Robert Plant Moves Forward With the Past: Concert Review
Robert Plant has had a long, vital career, founding the genre-defining (and genre-defying) rock band Led Zeppelin 50 years ago. In 2017 he released the fearless, furious solo album Carry Fire. But just looking at this strip of time is like viewing Plant’s live show with blinders.
In concert, Plant’s music feels like something you’d hear at a ritual gathering 3,000 years ago or at an underground London dance party in 2019. He understands the sonic traditions of million yesterdays and tomorrow.
On June 19, Plant and his band, the Sensational Space Shifters, found a fitting venue for sonic time traveling: Vail, Colo's Gerald R. Ford Amphitheater. Like a minor league Red Rocks, the Ford Amphitheatre has begun booking major acts as part of its Whistle Pig Vail series. Plant’s epic set, up against the misty mountains of the Gore Range, showcased his shamanistic charisma and utter disregard for boundaries.
Watch Robert Plant Perform 'When the Levee Breaks' in Vail, Colorado
Plant and his six-piece band began in a simmer with “When the Levee Breaks.” Pulled back to almost a dirge, yet full of energy, the Zeppelin classic set the tone for the night: It was almost as if he said, "Yes, I will play plenty of songs you know by heart, but I refuse to indulge in cover band mediocrity."
He pulled half a dozen songs from the Page and Plant union, playing it almost straight for “Four Sticks.” The rest featured progressive arrangements -- at 69, Plant only looks forward, even with the old stuff.
“Going to California” had a modern hippie aesthetic bands like the Avett Brothers try for. The six-piece band turned “Gallows Pole” into a kind of Celtic bluegrass (Plant joked the band had been watching YouTube videos on how to get it right in the bluegrass world). One of his longtime sidemen, Liam Tyson, added long acoustic guitar passages to “Babe I’m Gonna Leave You” rooted in Spanish flamenco but happy to jump the Strait of Gibraltar to Morocco for some North African tones.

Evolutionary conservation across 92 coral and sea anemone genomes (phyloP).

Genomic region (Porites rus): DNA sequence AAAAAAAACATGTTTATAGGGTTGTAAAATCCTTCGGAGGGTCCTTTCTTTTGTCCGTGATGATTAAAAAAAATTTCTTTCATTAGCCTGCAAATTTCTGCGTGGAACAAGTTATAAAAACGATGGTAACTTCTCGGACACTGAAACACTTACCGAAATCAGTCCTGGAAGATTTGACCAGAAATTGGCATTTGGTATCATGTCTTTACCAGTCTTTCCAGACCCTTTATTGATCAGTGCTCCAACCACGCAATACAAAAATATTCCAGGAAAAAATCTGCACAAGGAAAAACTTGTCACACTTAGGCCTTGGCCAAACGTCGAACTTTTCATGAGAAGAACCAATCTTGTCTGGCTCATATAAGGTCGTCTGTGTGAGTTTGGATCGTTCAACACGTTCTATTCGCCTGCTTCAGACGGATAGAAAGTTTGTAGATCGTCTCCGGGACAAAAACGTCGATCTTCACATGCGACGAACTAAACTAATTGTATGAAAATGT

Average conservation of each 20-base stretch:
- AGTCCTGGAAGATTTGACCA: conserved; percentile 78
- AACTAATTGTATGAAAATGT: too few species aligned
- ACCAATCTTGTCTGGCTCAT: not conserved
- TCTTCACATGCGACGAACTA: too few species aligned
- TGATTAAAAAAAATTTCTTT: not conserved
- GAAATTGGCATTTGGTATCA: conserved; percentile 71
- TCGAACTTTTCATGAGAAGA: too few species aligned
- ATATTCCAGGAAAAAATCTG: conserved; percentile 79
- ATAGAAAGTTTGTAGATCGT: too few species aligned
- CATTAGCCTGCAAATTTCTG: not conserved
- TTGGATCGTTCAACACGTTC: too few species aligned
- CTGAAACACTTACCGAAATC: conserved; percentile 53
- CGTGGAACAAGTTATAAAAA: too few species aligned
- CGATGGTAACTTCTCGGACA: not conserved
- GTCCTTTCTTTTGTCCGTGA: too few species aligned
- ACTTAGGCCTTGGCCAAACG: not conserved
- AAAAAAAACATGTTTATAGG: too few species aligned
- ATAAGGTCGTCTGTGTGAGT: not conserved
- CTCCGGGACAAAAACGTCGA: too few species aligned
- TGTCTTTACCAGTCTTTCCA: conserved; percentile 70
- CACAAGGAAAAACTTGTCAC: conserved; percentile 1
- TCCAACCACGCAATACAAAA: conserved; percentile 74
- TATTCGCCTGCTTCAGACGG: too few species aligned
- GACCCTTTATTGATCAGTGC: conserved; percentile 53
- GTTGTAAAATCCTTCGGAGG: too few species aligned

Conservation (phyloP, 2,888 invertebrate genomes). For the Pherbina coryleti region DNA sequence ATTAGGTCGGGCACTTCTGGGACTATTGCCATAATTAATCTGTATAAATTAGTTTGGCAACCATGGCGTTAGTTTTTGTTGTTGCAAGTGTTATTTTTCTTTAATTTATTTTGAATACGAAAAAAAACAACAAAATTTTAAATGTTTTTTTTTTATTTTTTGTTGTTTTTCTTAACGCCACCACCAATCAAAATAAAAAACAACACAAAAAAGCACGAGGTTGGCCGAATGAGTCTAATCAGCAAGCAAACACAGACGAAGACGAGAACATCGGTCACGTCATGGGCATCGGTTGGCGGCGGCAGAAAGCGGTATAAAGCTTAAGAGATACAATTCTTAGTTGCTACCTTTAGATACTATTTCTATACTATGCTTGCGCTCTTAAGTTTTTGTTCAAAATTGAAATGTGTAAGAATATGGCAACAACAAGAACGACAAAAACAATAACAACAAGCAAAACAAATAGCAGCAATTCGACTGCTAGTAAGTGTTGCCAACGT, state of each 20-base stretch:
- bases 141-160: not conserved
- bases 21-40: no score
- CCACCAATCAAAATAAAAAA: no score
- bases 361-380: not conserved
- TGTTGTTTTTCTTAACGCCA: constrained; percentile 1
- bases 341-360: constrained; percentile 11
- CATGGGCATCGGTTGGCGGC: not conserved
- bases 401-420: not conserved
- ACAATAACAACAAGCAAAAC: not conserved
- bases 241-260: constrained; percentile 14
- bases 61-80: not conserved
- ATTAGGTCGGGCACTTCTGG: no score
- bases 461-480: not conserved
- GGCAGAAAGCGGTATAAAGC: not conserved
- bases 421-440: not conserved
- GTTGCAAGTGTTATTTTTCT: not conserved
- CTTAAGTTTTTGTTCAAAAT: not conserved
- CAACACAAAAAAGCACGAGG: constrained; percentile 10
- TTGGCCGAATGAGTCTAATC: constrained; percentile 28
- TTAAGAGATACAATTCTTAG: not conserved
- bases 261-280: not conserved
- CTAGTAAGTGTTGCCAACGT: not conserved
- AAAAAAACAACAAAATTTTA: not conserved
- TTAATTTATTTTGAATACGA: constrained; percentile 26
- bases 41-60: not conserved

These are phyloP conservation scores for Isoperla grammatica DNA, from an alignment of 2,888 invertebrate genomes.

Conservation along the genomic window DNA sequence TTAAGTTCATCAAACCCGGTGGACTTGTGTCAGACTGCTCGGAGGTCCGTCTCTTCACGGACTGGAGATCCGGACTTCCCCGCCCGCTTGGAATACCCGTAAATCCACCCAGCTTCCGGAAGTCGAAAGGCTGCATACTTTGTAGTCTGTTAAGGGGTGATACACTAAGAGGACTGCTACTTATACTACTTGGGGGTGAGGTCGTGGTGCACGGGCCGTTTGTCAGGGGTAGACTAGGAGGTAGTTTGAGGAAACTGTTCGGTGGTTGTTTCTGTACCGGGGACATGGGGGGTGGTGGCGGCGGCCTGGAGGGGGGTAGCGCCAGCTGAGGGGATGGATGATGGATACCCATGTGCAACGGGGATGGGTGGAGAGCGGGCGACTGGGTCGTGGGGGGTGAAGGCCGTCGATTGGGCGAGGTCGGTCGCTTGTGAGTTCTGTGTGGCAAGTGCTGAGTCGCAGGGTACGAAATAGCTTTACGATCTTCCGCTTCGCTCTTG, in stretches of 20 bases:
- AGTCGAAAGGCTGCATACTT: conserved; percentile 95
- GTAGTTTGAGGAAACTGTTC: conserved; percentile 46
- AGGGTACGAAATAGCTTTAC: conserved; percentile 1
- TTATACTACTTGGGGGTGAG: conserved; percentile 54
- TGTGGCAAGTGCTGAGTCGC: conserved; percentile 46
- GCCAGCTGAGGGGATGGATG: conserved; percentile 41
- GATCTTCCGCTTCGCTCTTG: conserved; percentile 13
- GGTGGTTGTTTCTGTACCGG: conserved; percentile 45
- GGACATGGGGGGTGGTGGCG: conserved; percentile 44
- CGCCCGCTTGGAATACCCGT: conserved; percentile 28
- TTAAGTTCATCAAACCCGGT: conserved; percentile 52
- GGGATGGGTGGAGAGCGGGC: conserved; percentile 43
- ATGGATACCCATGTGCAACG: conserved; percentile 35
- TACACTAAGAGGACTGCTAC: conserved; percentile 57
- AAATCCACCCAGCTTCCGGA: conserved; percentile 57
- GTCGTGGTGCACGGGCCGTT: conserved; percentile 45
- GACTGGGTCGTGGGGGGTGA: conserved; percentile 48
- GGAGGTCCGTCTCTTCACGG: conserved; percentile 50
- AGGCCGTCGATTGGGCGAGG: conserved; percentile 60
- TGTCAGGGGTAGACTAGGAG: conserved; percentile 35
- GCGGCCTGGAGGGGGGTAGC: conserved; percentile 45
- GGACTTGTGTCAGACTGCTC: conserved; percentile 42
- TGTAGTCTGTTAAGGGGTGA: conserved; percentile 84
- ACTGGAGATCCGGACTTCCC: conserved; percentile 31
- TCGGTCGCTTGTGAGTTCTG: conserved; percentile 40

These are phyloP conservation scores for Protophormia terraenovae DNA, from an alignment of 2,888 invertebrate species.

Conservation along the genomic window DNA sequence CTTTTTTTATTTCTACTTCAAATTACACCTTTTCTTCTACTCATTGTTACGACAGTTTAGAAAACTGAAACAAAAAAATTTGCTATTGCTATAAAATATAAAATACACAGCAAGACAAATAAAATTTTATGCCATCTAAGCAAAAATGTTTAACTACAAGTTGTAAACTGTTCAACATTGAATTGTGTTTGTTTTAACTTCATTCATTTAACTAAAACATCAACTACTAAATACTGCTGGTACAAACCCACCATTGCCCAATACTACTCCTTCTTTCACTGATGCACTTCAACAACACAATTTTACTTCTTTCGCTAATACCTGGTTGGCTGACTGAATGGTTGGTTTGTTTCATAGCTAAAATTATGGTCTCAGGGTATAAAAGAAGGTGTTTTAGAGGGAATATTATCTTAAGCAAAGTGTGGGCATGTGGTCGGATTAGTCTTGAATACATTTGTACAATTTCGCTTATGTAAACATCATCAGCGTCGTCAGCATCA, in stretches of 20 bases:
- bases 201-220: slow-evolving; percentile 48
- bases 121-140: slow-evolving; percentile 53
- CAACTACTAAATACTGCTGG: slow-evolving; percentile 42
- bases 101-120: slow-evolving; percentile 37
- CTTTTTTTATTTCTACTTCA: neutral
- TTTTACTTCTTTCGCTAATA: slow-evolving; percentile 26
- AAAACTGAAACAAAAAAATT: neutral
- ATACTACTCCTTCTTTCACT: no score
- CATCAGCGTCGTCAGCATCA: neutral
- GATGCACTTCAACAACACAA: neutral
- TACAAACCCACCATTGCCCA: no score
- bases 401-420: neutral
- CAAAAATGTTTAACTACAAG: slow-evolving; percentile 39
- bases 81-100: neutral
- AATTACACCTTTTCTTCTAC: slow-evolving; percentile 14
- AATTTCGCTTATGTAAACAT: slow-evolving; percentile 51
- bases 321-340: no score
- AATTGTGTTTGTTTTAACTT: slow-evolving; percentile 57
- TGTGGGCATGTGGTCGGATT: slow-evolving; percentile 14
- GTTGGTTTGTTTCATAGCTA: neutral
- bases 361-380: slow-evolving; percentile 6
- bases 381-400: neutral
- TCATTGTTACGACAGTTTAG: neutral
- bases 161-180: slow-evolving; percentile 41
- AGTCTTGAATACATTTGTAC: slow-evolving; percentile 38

The lineup played the classic catalog with an irreverent reverence (or maybe that’s a reverent irreverence). But they put at least as much enthusiasm into their recent work. As Plant told the sold-out crowd, “We have the audacity to make new music and not just play the old shit.”
New tune “The May Queen” became a ceremony in tribute to a blooming valley two days from the Summer Solstice. In “Carry Fire,” Plant finally has a companion piece to “Kashmir,” a song with the Homeric qualities of Zeppelin’s biggest works that still embodies his skill for melding centuries old tribal music to urban British trip-hop.
Pulsing with some samples from keys and loops master John Baggott, “Turn It Up” had Plant making Jimmy Swaggart look like an amateur -- from the pulpit of the stage, a fine-voiced Plant sang “I’m lost inside America / And I’m turning inside out / I’m turning into someone else/I heard so much about / I’m blinded by the neon / The righteous and the might.”
Watch Robert Plant Perform in Vail, Colorado
At some point Plant won’t be able to play the rock ‘n’ roll Pied Piper. At some point his voice will disappear (even if his artist’s heart thrives until its last beat). But at 8,120 feet, an altitude that can stymie professional athletes, he remained a cosmic Faerie King, a Golden God, a magnificent badass.
Robert Plant, Vail, Colo., June 19, 2018, Set List
1. "When the Levee Breaks"
2. "Four Sticks"
3. "Turn It Up"
4. "The May Queen"
5 "Going to California"
6. "In the Mood"
7. "Gallows Pole"
8. "Carry Fire"
9. "Babe, I'm Gonna Leave You"
10. "Little Maggie"
11. "Fixin' to Die"
12. "Satan Your Kingdom Must Come Down" / "In My Time of Dying"
13. "Whole Lotta Love"